Guest post by Kanoatkhon Umurzokova, 2023 Fellow from Uzbekistan
Editor’s note: Kanoatkhon has been invited as a guest blogger to share her voice, perspective and experiences with the program and community.
All the way to Illinois Tech
From the 27th floor of my apartment in the city of Chicago, I was observing all the beauty of the urban landscape — tiny household backyards, the curvy silhouette of the Chicago River, double decker trains passing over the horizon, and mountains from skyscrapers blinking back the sunlight through the blue glass facades. I grabbed my bag and headed to the Illinois Institute of Technology for the first session with my professional mentor. How would you feel if you were in my shoes? I felt…determined. It’s the sensation you get when you relish every moment of your professional growth in the TechWomen program.
Waste Technology has united us in mentorship
Waste is an inseparable part of our households and industrial productions. Every domain of life sciences is connected with waste management. Every commodity we use in daily life eventually becomes waste. Every production process generates waste, emphasizing the global shift towards building a circular economy. The TechWomen program united two individuals from different continents, fostering collaboration on topics like waste management.
I was perfectly matched with my mentor, Ms. Weslynne Ashton – a sustainable systems scientist. She holds a PhD from Yale University, co-directs Food Systems Action Lab at the Institute of Design and serves as a Professor at the Stuart School of Business. Presently, she is involved in a nationwide project, Multiscale Resilient, Equitable, and Circular Innovations with Partnership and Education Synergies (RECIPES) for Sustainable Food Systems, uniting 14 universities and institutions focused on reducing waste across the United States. This aligned closely with my professional endeavors. As the founder of Eco Mons Vita LLC, an engineering consultancy, I collaborate with industrial private companies to repurpose waste and promote environmental sustainability.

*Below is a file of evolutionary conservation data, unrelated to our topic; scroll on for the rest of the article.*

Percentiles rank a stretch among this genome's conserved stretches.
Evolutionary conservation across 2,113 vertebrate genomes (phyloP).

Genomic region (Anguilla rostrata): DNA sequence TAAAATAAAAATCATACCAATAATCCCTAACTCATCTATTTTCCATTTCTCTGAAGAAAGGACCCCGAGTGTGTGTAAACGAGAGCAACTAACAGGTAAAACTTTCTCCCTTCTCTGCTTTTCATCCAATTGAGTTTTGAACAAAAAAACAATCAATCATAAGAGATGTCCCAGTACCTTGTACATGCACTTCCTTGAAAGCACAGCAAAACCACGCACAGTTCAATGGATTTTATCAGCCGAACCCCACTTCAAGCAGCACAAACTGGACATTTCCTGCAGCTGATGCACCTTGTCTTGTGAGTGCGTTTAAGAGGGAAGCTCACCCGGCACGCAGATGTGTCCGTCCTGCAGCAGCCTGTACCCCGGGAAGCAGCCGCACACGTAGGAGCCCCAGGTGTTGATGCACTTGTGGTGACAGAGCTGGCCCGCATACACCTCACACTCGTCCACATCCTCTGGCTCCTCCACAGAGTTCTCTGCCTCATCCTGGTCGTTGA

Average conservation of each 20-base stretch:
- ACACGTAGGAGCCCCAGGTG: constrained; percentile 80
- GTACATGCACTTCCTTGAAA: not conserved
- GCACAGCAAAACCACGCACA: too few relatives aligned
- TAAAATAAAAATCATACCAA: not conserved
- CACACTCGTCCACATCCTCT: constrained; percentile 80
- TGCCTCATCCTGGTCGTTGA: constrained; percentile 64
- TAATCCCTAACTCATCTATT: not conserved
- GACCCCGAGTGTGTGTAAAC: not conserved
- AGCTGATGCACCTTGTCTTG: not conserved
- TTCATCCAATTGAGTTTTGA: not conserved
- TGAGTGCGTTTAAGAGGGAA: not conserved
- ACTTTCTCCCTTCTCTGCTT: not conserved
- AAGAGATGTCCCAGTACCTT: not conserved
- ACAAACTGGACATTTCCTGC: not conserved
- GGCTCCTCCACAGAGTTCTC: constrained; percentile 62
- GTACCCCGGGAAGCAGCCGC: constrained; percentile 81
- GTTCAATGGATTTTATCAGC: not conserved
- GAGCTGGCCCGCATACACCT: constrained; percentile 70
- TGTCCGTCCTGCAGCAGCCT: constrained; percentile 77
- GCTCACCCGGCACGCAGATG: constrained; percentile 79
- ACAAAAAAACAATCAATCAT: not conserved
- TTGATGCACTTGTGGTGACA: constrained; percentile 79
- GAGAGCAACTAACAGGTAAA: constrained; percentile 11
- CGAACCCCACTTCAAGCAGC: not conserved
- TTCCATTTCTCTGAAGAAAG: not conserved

Walk through my mentoring day
The Lab is adorned with an array of illustrations, graphs and posters about “Designing the Systems.”
During the first session with my mentor, she sketched out a map of my ongoing projects on the whiteboard. We established goals we want to achieve by the end of the fellowship. By the end of our session, I felt like I had gained an elder sister – supportive, attentive and incredibly inspiring. In front of me there was sitting a woman whose professional achievements instilled in me the courage to dream big.
Together we are stronger
The professional mentorship aspect of the TechWomen program holds multiple valuable impacts. You gain a coach, a colleague, and also get acquainted with a strong personality. We both had so much to reflect on as women. The power of women supporting one another is truly remarkable!
How can I help you? I am glad to be connected with you on the topics like waste management, circular economy, GHG inventory, women entrepreneurship and empowerment.
I am founder of engineering company Eco Mons Vita LLC. I have studied in Wageningen University, one of the world’s top universities in Environmental Sciences. I have worked on the Green Climate Fund and the European Food Safety Authority, and for the past few years at my company we have been contributing to the formation of circular economy in Central Asia. One of my interests is building mental bridges between different domains of life sciences and waste management. I do it by publishing articles about the circular economy and technology adaptation in my LinkedIn Newsletter, Mushtaree’s Blog, and my YouTube podcast, Say Something Circular.